Shoreline Armoring

Massive sand bags View Shoreline Armoring Gallery

This refers to the construction of seawalls, jetties, offshore breakwaters and groins intended to hold shorelines in place. Although it is well understood by scientists that armoring beaches destroys beaches on a decadal time scale, this fact is still widely unrecognized by the general public or ignored by coastal developers and engineers. The demand for armoring will become even more widespread as the rate of sea-level rise and shoreline retreat increases. A few political entities (North Carolina, USA, North Sea Coast of Holland) have outlawed armoring (with moderate success) and more should be urged to do so. There are large numbers of salesmen with “unique” types of seawalls and groins (Holmberg Device) that need to be refuted.

Definitions of Shoreline Armoring Terms

Accretion
The addition of sand to a beach allowing it to widen and build out seaward.
Groin
Groin is a structure built perpendicular to the shoreline usually of rock or metal designed to trap sand that moves in the long shore current
Hardened beach structures
A general term referring to groins, jetties, offshore breakwaters, sea walls, tombolos, or any other engineered
Jetty
A jetty is a hardened structure built at an inlet usually made of rock or metal designed to keep navigation channels from filling in with sediment
Longshore drift
Long shore drift carries sand and sediment parallel to the shore and serves as the sand source for many beaches. On the east coast of the US, the long shore current is from the north to the south.
Offshore breakwaters
An engineered structure placed offshore and parallel to the beach. Breakwaters mimic sandbars to cause waves to break, lessening erosion on the beach behind the breakwater, but interrupting the longshore drift.
Shoreline armoring
The use of groins, jetties, offshore breakwaters, sea walls, tombolos or other hardened beach structures on the shore
Sea wall
A sea wall is designed to protect the land from erosion particularly during storms and usually made of metal, wood, or rock. One of the most famous seawalls is the Galveston seawall in Galveston, TX built after the 1900 hurricane killed 6,000 people on the island.
Tombolos
Tombolos are a special type of groin built perpendicular to the shore to trap sand, but with an end parallel to the shore designed to reduce wave energy.

Surfing in / Shoreline Armoring

County Declares Six Houses on Buxton Beach Unsafe, NC

A Dare County building inspector has put up “unsafe structure” notices on six oceanfront houses north of this town on Hatteras Island, NC. Most of the recent erosion seems to be in an area where owners had placed sandbags in front of the houses.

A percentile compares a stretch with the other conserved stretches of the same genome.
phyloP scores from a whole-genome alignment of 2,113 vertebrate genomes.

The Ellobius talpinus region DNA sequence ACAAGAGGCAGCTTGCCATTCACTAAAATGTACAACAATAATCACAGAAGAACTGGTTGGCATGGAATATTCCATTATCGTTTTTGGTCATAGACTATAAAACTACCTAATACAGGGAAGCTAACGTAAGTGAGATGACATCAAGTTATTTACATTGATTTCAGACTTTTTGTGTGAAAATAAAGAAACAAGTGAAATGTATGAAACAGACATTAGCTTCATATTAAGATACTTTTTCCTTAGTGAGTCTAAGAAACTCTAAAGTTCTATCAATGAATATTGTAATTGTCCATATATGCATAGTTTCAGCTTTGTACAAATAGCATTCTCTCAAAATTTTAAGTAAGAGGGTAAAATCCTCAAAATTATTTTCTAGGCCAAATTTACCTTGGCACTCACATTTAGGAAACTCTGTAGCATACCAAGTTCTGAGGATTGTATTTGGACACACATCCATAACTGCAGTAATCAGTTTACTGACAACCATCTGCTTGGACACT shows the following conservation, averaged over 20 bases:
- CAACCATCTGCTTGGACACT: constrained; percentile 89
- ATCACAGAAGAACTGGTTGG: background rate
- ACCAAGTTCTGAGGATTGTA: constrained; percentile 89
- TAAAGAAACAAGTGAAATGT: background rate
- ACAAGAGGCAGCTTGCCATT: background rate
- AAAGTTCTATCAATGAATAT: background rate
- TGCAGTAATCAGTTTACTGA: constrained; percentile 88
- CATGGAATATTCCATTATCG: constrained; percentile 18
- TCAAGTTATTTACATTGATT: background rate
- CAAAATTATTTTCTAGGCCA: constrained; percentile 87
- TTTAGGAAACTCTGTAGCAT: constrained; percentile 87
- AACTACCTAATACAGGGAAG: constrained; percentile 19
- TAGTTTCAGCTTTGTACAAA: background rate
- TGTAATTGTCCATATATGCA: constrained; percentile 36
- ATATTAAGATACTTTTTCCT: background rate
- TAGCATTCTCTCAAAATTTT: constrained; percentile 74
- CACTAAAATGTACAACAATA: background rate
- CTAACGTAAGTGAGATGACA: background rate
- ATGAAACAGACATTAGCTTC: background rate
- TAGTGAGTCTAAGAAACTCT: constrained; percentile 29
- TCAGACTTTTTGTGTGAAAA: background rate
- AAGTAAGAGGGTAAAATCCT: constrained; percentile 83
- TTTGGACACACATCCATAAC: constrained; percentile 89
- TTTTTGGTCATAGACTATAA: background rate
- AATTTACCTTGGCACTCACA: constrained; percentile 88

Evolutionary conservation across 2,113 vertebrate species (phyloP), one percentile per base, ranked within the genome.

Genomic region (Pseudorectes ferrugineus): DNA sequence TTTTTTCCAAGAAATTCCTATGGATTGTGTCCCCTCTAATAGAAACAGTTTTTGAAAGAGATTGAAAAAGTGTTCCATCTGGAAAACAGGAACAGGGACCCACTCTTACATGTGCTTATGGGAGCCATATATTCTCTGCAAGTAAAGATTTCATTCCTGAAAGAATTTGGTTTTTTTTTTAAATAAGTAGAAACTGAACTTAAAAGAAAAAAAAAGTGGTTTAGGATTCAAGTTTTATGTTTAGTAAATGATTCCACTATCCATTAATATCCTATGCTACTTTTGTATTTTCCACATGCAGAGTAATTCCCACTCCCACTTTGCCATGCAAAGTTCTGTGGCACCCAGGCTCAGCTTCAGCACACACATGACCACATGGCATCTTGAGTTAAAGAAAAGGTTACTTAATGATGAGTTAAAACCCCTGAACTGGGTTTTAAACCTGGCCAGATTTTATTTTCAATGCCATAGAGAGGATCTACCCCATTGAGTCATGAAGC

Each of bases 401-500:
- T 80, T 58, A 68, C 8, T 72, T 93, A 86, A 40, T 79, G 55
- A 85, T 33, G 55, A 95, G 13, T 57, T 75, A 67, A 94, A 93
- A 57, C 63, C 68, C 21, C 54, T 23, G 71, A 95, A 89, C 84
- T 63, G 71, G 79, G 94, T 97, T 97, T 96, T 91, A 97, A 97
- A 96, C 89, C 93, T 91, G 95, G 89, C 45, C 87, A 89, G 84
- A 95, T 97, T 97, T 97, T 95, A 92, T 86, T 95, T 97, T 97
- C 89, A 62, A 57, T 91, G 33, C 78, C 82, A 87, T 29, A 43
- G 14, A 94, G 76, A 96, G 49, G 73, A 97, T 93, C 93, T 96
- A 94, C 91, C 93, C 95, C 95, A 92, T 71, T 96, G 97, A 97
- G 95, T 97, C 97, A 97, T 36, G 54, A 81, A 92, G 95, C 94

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Central Govt Halts Jakarta’s $40 Billion Reclamation Project

Indonesia’s capital, Jakarta– home to 10 million people – is sinking into the sea at between 2.9 and 6.7 inches per year. To save the megacity from drowning: a $40 billion land reclamation and sea wall project estimated to take 30 years to complete. However, today, the central government has decided to suspend its implementation as the viability of the project is now questioned.

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Polis Beach Erosion the Worst in 20 Years, Cyprus

Climate change could be the reason for conditions which have led to drastic coastal erosion at a popular Polis beach, and experts say bad weather which battered the island has caused the worst erosion witnessed for at least twenty years.

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CoastLine: Are Terminal Groins Key to the Expensive Problem of Shoreline Management?

Terminal groins are hardened structures designed to control the movement of sand and (attempt to) slow erosion on beaches.

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Indian Trail Beach Erosion Project Moving Forward, MA

Sagamore Beach residents approved a mitigation project, consisting of building a revetment wall at the base of the eroding cliff, along with a stabilization system. Opponents said erosion is nature’s way of replenishing the shore. A revetment wall would block the natural flow of sand down the cliff, with the beach eventually being washed away.

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North Carolina Should Move With Nature on Coast